THE “NEW” ANCIENT HANGOVER REMEDY
Has the ultimate cure for a hangover been under our noses all this time? UCLA researchers have found a compound that can seemingly counteract the effects of alcohol. While it’s new to modern science, some cultures have actually known about it for over 13OO years. The team, led by molecular pharmacologist Jing Liang, looked to ancient herbal remedies for inspiration in their study, published in the January issue of the journal of neuroscience, and then used modern science to test them. What they found were: “descriptions of anti-alcohol properties of the Asian tree Hovenia dulcis that dated back to 659.”
In the experiment (which used rats, since their reactions to alcohol are similar to that of humans), all the subjects were given a strong dose of alcohol. Some were also given the key compound, Dihydromyricetin (DHM), from the ancient Hovenia Dulcis tree, and these subjects sobered up faster and showed a higher tolerance for alcohol in general. In addition, DHM fought hangovers; these extra-resistant rats were tested later for signs of anxiety and seizure, associated with hangovers, and showed fewer of those side effects.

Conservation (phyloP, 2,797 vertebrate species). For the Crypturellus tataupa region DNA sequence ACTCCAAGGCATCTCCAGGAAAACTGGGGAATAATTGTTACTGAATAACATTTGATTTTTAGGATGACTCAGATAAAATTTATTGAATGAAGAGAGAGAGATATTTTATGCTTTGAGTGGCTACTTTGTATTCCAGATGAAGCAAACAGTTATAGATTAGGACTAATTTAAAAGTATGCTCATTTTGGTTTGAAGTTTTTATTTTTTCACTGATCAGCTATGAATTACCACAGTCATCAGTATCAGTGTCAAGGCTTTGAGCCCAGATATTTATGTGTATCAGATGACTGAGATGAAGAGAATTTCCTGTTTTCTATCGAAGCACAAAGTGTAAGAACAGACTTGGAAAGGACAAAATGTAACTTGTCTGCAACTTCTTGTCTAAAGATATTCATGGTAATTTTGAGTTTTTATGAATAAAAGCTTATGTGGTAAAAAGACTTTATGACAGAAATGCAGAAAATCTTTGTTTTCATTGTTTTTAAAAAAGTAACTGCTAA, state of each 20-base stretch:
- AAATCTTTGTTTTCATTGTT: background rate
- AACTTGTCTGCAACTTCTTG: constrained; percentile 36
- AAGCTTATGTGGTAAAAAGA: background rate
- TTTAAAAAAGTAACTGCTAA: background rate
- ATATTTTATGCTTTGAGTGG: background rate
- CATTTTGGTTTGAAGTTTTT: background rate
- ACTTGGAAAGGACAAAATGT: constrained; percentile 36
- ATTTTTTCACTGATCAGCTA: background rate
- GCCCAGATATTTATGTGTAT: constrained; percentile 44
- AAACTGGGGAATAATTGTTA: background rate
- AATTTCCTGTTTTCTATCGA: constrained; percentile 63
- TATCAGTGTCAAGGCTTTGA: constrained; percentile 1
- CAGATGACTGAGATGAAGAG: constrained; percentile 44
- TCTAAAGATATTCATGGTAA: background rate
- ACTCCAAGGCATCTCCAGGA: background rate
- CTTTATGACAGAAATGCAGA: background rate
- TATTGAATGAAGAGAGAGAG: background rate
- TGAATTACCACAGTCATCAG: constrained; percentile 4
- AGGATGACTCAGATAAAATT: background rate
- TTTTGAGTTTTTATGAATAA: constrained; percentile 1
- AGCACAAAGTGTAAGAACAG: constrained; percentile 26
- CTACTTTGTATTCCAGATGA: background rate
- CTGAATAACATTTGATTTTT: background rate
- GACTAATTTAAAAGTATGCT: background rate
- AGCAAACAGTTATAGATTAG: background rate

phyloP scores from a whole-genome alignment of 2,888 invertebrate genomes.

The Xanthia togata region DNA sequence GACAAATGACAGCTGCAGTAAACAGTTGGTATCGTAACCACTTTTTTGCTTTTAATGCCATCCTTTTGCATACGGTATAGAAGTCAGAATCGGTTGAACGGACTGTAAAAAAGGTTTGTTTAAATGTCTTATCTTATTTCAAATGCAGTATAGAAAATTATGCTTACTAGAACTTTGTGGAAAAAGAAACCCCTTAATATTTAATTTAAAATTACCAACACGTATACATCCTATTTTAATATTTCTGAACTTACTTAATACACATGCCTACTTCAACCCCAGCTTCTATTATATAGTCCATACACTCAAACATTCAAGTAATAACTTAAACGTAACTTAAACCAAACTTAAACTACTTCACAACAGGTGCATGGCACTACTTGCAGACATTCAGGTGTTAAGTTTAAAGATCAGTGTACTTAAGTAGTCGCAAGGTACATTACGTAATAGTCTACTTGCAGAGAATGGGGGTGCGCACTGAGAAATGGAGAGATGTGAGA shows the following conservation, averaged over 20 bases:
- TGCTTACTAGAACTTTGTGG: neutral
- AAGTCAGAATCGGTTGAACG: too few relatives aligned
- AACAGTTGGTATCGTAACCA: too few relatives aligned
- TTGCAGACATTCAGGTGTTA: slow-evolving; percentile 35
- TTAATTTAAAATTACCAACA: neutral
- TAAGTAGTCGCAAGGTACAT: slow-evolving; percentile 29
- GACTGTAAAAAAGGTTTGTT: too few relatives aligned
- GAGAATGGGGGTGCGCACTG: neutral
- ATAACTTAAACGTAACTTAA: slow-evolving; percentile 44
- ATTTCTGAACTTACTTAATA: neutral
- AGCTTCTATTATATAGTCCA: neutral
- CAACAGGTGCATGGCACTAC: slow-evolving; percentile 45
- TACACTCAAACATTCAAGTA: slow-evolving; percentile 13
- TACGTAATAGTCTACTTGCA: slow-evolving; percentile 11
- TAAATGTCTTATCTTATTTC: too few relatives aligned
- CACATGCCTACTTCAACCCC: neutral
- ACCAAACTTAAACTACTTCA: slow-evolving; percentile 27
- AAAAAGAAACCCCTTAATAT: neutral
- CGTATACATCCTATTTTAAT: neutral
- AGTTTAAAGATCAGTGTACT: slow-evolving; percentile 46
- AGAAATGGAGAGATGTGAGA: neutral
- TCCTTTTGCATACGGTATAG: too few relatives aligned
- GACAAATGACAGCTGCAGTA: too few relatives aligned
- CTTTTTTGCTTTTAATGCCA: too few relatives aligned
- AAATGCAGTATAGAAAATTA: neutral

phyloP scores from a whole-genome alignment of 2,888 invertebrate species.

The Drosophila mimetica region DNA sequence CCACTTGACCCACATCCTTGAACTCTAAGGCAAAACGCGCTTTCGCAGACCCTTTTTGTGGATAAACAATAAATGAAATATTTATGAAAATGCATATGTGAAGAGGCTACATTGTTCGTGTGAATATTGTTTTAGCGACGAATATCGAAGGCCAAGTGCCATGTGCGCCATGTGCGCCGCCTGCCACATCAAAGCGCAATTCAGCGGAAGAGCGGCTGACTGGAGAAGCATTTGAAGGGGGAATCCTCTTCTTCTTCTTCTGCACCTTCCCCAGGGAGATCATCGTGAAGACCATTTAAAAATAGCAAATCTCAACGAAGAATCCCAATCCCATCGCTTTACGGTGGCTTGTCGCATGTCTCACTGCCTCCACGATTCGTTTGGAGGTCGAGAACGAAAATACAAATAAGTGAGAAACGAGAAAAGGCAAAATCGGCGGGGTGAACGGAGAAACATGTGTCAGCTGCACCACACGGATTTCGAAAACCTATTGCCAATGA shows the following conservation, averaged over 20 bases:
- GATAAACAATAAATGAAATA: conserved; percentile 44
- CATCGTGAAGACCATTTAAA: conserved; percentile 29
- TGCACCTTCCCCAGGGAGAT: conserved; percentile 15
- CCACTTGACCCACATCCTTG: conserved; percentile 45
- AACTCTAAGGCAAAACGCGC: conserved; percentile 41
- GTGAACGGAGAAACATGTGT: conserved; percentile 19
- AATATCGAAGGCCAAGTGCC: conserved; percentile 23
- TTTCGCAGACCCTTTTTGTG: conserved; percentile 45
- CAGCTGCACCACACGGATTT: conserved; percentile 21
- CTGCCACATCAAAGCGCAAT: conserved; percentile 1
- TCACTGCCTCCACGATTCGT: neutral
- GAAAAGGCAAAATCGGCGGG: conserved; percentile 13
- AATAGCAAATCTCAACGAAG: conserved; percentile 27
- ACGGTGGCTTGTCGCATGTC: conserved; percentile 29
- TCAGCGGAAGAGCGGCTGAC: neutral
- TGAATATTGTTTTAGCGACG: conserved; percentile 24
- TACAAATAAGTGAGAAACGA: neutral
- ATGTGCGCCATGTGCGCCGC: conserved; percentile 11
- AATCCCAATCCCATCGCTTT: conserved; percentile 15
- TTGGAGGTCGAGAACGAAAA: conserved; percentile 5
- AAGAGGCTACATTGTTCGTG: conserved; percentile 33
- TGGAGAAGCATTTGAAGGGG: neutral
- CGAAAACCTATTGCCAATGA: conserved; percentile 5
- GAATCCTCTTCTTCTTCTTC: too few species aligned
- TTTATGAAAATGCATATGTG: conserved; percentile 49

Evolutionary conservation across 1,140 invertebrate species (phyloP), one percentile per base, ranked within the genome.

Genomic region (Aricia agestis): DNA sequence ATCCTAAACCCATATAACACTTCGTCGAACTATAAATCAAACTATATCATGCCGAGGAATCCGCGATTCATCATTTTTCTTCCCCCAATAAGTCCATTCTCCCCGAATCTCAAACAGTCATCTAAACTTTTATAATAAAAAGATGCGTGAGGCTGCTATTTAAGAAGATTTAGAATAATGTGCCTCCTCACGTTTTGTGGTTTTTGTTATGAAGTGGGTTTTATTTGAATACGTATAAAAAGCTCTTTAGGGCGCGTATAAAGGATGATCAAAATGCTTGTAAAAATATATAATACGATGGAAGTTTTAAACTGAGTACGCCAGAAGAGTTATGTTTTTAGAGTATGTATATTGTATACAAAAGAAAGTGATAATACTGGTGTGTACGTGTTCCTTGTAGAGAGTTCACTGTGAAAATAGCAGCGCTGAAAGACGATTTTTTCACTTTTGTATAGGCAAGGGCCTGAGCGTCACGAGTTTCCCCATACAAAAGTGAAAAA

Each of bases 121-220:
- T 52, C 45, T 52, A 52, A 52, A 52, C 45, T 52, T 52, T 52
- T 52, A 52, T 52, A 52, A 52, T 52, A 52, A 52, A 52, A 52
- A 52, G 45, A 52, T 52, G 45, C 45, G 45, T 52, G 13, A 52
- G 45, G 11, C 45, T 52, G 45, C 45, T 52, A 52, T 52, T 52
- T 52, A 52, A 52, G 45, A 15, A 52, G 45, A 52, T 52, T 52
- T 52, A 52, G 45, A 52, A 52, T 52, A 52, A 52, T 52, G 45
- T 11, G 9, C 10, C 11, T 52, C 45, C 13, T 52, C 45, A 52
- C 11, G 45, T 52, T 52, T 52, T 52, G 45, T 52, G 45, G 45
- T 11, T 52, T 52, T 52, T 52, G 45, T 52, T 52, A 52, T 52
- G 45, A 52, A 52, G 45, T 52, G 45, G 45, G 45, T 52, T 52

The hangover resistance discovery was simply a bonus; the research was intended to develop treatments for alcohol use disorders. The standout result, says Steven Paul of Weill Cornell Medical College in New York City, is that DHM also curbed alcohol consumption. Rats allowed to drink alcohol gradually start consuming more of it. But rats that drank DHM-laced alcohol didn’t increase their consumption, the team found. The key point, Liang asserted, is that “When you drink alcohol with DHM, you never become addicted.” Researchers hope that their work will inspire human trials of DHM soon. Sometimes, everything old really is new again.